I spend a lot of my time talking about sleep, helping people to sleep. My husband says I'm obsessed with sleep. I call it fascination.
How will the German and Argentinian footballers will sleep on Saturday night before their big game? Will they fall effortlessly into deep, dreamless sleep as soon as their heads hit the pillow or will they lie awake in bed, tossing and turning, thinking about what lies ahead?
I have worked with a number of athletes and Premiership footballers who experience difficulties getting to sleep the night before a big game. 'Sleep initiation' is one of the main sleep problems I encounter in my work, along with 'sleep maintenance' in which the sufferer wakes in the early hours - typically between 2 and 4am - and can't get back to sleep. Both problems are maddening - and sometimes literally - as I see in my work at the clinic.
Sleep is vital for so many reasons and not just for world class athletes. There must be good reason why we spend over a third of our lives doing it; when we sleep, and sleep well, the body undergoes a series of physiological and hormonal changes which enables it to repair, grow stronger, realign and rebalance from the exertions of our waking hours. The circuitry of the brain is cleaned up and reorganised - vital for memory, learning skills and technical abilities. Good sleep replenishes us on every level - physical, emotional, mental and spiritual. So it's vital for top athletes to get good sleep on Saturday night. Or is it?
Whenever working with anyone struggling with pre-event insomnia (my label), and this might include students sitting exams, stressed out City workers giving big presentations and the aforementioned athletes, I reassure them that if they don't sleep the night before an important exam/ presentation/game they're still capable of performing at their best the next day.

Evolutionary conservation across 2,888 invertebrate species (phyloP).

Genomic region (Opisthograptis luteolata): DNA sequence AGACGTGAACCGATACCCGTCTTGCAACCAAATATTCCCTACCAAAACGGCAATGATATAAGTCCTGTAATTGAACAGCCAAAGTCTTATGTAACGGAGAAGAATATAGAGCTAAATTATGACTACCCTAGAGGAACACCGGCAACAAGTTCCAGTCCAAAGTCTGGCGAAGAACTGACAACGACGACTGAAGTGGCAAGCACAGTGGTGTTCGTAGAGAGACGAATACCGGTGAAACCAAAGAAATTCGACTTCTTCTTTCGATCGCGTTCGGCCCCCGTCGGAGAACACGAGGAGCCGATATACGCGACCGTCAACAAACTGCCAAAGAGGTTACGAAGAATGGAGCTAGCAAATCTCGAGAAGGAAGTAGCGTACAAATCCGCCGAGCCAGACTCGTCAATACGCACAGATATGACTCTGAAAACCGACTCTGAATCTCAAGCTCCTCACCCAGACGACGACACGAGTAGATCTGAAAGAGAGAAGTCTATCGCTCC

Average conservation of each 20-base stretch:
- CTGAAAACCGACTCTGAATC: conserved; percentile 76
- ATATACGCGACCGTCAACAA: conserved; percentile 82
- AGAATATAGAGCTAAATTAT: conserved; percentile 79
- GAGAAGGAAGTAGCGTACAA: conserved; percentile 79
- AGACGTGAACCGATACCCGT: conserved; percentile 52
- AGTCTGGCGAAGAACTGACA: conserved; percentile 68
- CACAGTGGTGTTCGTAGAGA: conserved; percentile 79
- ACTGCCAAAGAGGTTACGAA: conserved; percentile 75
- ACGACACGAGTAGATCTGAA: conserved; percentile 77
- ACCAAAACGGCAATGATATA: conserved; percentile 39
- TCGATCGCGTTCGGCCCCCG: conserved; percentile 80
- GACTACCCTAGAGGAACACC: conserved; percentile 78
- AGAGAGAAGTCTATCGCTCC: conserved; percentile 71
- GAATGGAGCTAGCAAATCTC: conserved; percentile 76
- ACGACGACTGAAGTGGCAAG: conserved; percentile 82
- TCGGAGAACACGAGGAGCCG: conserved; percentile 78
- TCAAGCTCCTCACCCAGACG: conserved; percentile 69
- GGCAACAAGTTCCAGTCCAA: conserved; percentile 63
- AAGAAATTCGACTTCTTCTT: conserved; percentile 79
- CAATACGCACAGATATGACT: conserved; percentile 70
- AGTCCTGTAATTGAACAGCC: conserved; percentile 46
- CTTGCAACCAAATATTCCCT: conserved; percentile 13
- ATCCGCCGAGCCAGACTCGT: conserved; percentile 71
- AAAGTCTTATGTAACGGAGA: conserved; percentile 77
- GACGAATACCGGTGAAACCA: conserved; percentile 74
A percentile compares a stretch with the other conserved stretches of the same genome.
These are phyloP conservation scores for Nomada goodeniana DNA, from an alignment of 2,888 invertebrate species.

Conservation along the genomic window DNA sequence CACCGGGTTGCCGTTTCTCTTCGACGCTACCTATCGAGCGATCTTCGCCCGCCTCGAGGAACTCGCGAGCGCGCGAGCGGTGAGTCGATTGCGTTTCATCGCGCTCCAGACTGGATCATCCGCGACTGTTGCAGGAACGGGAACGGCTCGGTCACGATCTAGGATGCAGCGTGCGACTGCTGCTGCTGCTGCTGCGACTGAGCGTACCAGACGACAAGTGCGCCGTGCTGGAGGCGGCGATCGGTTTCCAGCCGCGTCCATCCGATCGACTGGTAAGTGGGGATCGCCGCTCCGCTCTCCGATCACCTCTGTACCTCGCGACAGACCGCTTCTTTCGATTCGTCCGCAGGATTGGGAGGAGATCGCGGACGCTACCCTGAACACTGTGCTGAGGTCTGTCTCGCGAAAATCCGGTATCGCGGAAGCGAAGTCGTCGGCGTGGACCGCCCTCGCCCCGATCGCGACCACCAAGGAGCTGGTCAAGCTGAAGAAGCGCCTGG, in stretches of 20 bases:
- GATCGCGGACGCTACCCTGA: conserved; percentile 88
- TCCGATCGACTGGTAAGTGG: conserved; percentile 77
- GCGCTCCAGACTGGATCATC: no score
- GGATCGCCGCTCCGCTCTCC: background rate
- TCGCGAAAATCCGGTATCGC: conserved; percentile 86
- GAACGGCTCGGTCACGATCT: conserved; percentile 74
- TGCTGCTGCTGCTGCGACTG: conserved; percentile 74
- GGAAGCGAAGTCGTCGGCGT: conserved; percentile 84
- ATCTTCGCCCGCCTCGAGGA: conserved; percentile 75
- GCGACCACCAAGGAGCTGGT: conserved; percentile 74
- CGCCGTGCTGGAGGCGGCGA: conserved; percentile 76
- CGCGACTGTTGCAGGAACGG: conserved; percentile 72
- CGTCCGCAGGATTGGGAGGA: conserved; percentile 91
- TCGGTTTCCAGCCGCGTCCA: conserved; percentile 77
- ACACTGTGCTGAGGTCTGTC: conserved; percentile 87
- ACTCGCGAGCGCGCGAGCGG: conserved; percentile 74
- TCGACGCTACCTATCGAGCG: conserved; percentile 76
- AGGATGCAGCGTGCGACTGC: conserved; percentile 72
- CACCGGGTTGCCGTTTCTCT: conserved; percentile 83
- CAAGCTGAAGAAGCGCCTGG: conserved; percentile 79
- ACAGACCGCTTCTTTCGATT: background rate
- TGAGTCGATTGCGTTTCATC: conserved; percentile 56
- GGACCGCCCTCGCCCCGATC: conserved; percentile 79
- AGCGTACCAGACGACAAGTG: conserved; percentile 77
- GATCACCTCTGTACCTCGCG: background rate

The body is very clever; we have this innate resilience and ability to cope with poor sleep every now and then - we just need to trust that ability. Trust that sleep is only one way of replenishing our energy and restoring health. Albeit an incredibly important way, but we do have such high, and sometimes unreasonable, expectations of our sleep. So I see people who are abusing themselves with caffeine, sugar, technology, alcohol, toxic relationships overwork and worse and complaining about their sleep - 'I need more of it' or 'Why am I so tired?' Actually no amount of sleep is going to do it if there is work to be done in other areas of your life. That's the long and short of it.
So sleep is only one way of nourishing your energy. We need to eat well, rest well, move well, hydrate well, think well, and love and care about what we're doing in life. These are the true, sustainable sources of extraordinary energy. And extraordinary energy is what our athletes are going to need to be on top of their game.
So my advice to those players (and to you if you suffer from pre-event sleeplessness) - don't worry if you don't sleep on Saturday night. Let go and trust your energy and resilienceSuggest a correction